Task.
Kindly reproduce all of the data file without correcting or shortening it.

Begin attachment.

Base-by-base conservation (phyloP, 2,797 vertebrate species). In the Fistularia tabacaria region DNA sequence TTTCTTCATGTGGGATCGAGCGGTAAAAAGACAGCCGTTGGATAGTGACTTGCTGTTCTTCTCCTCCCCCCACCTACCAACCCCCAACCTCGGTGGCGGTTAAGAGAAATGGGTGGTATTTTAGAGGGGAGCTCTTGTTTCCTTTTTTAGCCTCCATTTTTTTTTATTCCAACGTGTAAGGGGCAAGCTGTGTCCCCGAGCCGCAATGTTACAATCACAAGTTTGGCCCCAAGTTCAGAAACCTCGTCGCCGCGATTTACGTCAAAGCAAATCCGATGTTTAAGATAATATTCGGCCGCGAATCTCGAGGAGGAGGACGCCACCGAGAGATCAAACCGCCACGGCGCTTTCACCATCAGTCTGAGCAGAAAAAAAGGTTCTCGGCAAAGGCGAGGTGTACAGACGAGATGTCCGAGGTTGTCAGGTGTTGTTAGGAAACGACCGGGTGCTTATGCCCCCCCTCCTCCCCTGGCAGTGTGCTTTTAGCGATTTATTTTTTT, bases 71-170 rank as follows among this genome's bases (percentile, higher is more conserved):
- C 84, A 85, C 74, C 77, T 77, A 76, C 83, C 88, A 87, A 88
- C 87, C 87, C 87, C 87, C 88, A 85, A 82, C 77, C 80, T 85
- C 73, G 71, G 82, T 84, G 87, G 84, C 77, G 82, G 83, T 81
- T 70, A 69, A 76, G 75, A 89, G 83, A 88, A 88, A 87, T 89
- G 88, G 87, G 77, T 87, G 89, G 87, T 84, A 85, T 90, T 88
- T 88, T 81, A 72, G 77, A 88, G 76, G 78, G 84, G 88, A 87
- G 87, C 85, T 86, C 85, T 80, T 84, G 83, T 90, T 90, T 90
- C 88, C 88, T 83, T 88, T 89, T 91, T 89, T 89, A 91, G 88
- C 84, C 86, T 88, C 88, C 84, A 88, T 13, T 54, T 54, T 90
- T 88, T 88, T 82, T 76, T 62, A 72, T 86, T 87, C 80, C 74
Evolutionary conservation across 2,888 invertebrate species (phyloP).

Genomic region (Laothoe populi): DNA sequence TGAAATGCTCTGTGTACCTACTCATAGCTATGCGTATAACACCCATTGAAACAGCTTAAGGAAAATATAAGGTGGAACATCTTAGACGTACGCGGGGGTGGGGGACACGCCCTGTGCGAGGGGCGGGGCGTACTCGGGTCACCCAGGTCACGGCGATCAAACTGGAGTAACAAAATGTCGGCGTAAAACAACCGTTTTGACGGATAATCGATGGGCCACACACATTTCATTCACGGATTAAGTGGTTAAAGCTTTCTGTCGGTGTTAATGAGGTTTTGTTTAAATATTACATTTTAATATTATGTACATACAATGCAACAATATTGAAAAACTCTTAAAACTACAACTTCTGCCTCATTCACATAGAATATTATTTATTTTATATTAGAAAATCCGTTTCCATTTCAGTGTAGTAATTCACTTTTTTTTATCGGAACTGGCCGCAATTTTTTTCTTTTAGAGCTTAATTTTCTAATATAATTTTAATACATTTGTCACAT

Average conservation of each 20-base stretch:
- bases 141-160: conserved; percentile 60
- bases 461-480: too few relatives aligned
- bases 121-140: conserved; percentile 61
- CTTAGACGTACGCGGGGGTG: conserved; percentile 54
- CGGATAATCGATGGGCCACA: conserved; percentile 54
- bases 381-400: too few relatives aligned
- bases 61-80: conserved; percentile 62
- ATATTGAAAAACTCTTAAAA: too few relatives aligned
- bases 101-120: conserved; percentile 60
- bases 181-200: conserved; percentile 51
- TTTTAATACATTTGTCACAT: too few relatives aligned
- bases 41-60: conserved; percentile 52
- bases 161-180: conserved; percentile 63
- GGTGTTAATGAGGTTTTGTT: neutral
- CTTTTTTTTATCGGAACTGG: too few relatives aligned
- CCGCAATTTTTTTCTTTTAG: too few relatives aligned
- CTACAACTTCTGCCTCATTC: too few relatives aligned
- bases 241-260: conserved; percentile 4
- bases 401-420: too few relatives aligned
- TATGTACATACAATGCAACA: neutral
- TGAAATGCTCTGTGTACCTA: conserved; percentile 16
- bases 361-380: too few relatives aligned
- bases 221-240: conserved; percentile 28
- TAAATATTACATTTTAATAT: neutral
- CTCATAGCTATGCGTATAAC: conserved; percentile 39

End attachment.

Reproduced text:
Base-by-base conservation (phyloP, 2,797 vertebrate species). In the Fistularia tabacaria region DNA sequence TTTCTTCATGTGGGATCGAGCGGTAAAAAGACAGCCGTTGGATAGTGACTTGCTGTTCTTCTCCTCCCCCCACCTACCAACCCCCAACCTCGGTGGCGGTTAAGAGAAATGGGTGGTATTTTAGAGGGGAGCTCTTGTTTCCTTTTTTAGCCTCCATTTTTTTTTATTCCAACGTGTAAGGGGCAAGCTGTGTCCCCGAGCCGCAATGTTACAATCACAAGTTTGGCCCCAAGTTCAGAAACCTCGTCGCCGCGATTTACGTCAAAGCAAATCCGATGTTTAAGATAATATTCGGCCGCGAATCTCGAGGAGGAGGACGCCACCGAGAGATCAAACCGCCACGGCGCTTTCACCATCAGTCTGAGCAGAAAAAAAGGTTCTCGGCAAAGGCGAGGTGTACAGACGAGATGTCCGAGGTTGTCAGGTGTTGTTAGGAAACGACCGGGTGCTTATGCCCCCCCTCCTCCCCTGGCAGTGTGCTTTTAGCGATTTATTTTTTT, bases 71-170 rank as follows among this genome's bases (percentile, higher is more conserved):
- C 84, A 85, C 74, C 77, T 77, A 76, C 83, C 88, A 87, A 88
- C 87, C 87, C 87, C 87, C 88, A 85, A 82, C 77, C 80, T 85
- C 73, G 71, G 82, T 84, G 87, G 84, C 77, G 82, G 83, T 81
- T 70, A 69, A 76, G 75, A 89, G 83, A 88, A 88, A 87, T 89
- G 88, G 87, G 77, T 87, G 89, G 87, T 84, A 85, T 90, T 88
- T 88, T 81, A 72, G 77, A 88, G 76, G 78, G 84, G 88, A 87
- G 87, C 85, T 86, C 85, T 80, T 84, G 83, T 90, T 90, T 90
- C 88, C 88, T 83, T 88, T 89, T 91, T 89, T 89, A 91, G 88
- C 84, C 86, T 88, C 88, C 84, A 88, T 13, T 54, T 54, T 90
- T 88, T 88, T 82, T 76, T 62, A 72, T 86, T 87, C 80, C 74
Evolutionary conservation across 2,888 invertebrate species (phyloP).

Genomic region (Laothoe populi): DNA sequence TGAAATGCTCTGTGTACCTACTCATAGCTATGCGTATAACACCCATTGAAACAGCTTAAGGAAAATATAAGGTGGAACATCTTAGACGTACGCGGGGGTGGGGGACACGCCCTGTGCGAGGGGCGGGGCGTACTCGGGTCACCCAGGTCACGGCGATCAAACTGGAGTAACAAAATGTCGGCGTAAAACAACCGTTTTGACGGATAATCGATGGGCCACACACATTTCATTCACGGATTAAGTGGTTAAAGCTTTCTGTCGGTGTTAATGAGGTTTTGTTTAAATATTACATTTTAATATTATGTACATACAATGCAACAATATTGAAAAACTCTTAAAACTACAACTTCTGCCTCATTCACATAGAATATTATTTATTTTATATTAGAAAATCCGTTTCCATTTCAGTGTAGTAATTCACTTTTTTTTATCGGAACTGGCCGCAATTTTTTTCTTTTAGAGCTTAATTTTCTAATATAATTTTAATACATTTGTCACAT

Average conservation of each 20-base stretch:
- bases 141-160: conserved; percentile 60
- bases 461-480: too few relatives aligned
- bases 121-140: conserved; percentile 61
- CTTAGACGTACGCGGGGGTG: conserved; percentile 54
- CGGATAATCGATGGGCCACA: conserved; percentile 54
- bases 381-400: too few relatives aligned
- bases 61-80: conserved; percentile 62
- ATATTGAAAAACTCTTAAAA: too few relatives aligned
- bases 101-120: conserved; percentile 60
- bases 181-200: conserved; percentile 51
- TTTTAATACATTTGTCACAT: too few relatives aligned
- bases 41-60: conserved; percentile 52
- bases 161-180: conserved; percentile 63
- GGTGTTAATGAGGTTTTGTT: neutral
- CTTTTTTTTATCGGAACTGG: too few relatives aligned
- CCGCAATTTTTTTCTTTTAG: too few relatives aligned
- CTACAACTTCTGCCTCATTC: too few relatives aligned
- bases 241-260: conserved; percentile 4
- bases 401-420: too few relatives aligned
- TATGTACATACAATGCAACA: neutral
- TGAAATGCTCTGTGTACCTA: conserved; percentile 16
- bases 361-380: too few relatives aligned
- bases 221-240: conserved; percentile 28
- TAAATATTACATTTTAATAT: neutral
- CTCATAGCTATGCGTATAAC: conserved; percentile 39